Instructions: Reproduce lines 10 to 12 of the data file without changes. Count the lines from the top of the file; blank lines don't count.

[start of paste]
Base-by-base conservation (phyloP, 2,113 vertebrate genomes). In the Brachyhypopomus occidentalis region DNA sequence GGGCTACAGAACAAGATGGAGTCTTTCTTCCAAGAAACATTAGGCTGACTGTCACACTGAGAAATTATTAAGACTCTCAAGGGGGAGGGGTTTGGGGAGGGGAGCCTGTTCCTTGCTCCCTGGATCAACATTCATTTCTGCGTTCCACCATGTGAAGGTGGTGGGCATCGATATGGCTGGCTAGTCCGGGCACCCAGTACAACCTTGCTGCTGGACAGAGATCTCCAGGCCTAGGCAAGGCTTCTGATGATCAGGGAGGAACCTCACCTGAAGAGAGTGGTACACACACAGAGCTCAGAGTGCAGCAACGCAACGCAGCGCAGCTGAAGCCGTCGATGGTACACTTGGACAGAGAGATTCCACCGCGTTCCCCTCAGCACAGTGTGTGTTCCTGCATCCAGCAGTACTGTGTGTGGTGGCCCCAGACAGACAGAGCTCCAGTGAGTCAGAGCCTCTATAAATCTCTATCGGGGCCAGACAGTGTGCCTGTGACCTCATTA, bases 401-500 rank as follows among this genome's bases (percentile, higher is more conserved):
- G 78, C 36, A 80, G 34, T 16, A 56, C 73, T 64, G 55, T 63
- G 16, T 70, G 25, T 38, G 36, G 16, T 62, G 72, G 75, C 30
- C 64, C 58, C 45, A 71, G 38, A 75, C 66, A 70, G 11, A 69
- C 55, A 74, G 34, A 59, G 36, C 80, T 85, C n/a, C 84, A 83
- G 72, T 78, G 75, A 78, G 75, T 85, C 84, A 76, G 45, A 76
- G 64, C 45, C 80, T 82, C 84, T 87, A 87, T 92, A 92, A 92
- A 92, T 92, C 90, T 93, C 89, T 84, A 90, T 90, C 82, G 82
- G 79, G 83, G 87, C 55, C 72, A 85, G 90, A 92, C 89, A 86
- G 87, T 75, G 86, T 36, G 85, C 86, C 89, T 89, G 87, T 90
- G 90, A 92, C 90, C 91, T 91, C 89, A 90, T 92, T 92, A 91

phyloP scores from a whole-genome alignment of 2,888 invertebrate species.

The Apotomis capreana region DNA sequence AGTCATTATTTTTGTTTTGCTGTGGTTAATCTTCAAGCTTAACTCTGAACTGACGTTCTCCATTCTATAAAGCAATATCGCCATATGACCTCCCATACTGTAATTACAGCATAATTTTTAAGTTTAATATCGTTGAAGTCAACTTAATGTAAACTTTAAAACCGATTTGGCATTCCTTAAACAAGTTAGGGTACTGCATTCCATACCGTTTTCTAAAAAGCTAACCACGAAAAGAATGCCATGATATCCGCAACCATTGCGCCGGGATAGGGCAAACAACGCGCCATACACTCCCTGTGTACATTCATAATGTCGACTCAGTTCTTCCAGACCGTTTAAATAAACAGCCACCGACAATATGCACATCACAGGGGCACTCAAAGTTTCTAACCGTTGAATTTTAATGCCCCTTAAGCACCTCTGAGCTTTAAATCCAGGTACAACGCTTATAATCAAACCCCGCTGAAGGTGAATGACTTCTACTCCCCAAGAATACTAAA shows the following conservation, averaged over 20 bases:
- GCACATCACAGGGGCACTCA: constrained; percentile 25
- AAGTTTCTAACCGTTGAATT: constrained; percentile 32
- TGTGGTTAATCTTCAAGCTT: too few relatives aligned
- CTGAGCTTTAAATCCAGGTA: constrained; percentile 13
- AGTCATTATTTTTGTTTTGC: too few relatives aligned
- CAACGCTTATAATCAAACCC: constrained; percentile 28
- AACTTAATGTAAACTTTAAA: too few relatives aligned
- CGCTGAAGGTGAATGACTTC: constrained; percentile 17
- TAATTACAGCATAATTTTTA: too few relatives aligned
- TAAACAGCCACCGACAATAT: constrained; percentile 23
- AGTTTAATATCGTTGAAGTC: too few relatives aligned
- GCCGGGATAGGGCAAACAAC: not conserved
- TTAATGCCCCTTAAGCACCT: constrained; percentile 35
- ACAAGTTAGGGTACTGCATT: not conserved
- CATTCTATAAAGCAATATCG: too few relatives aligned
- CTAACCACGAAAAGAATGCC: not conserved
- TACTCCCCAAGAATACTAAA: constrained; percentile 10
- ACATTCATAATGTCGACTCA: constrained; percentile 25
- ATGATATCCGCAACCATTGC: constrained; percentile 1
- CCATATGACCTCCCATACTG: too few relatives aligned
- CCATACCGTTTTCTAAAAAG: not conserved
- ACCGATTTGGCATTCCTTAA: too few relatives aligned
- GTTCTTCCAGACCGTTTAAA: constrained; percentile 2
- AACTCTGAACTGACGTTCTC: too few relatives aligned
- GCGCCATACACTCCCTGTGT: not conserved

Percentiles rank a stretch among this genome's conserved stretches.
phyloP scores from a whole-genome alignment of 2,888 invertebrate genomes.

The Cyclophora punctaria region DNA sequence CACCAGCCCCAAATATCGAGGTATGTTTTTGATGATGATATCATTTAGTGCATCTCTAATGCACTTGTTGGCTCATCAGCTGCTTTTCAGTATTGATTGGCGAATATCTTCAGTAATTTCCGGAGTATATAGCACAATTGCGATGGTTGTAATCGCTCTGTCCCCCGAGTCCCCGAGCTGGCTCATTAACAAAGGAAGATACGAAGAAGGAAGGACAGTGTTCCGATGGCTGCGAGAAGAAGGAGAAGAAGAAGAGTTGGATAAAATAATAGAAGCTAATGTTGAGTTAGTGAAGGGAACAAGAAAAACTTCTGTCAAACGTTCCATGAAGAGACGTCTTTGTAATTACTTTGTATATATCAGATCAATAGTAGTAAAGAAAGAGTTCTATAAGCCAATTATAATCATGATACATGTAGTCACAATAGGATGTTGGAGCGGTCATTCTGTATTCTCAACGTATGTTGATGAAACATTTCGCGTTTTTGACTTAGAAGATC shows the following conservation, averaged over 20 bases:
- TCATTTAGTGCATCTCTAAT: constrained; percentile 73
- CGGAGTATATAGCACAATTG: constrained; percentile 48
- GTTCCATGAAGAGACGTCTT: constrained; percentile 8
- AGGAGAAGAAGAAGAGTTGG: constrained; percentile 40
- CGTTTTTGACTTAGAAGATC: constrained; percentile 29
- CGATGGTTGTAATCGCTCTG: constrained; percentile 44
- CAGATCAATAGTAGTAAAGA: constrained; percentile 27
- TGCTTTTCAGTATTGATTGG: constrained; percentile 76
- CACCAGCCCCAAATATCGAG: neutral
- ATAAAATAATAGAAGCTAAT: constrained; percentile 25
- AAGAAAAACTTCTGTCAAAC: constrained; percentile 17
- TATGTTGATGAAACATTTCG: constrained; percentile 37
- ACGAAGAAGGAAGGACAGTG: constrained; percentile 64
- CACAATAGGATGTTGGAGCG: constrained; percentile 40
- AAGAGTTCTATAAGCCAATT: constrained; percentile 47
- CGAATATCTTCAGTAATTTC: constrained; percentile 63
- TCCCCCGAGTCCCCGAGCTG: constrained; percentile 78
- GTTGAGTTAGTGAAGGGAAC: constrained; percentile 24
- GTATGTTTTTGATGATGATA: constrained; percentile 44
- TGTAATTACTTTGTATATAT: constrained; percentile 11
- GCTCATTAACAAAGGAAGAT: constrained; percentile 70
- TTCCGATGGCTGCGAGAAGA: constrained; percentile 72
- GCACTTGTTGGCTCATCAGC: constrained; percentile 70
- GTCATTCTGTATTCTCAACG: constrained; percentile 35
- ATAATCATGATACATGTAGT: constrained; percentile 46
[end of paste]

- G 87, T 75, G 86, T 36, G 85, C 86, C 89, T 89, G 87, T 90
- G 90, A 92, C 90, C 91, T 91, C 89, A 90, T 92, T 92, A 91

phyloP scores from a whole-genome alignment of 2,888 invertebrate species.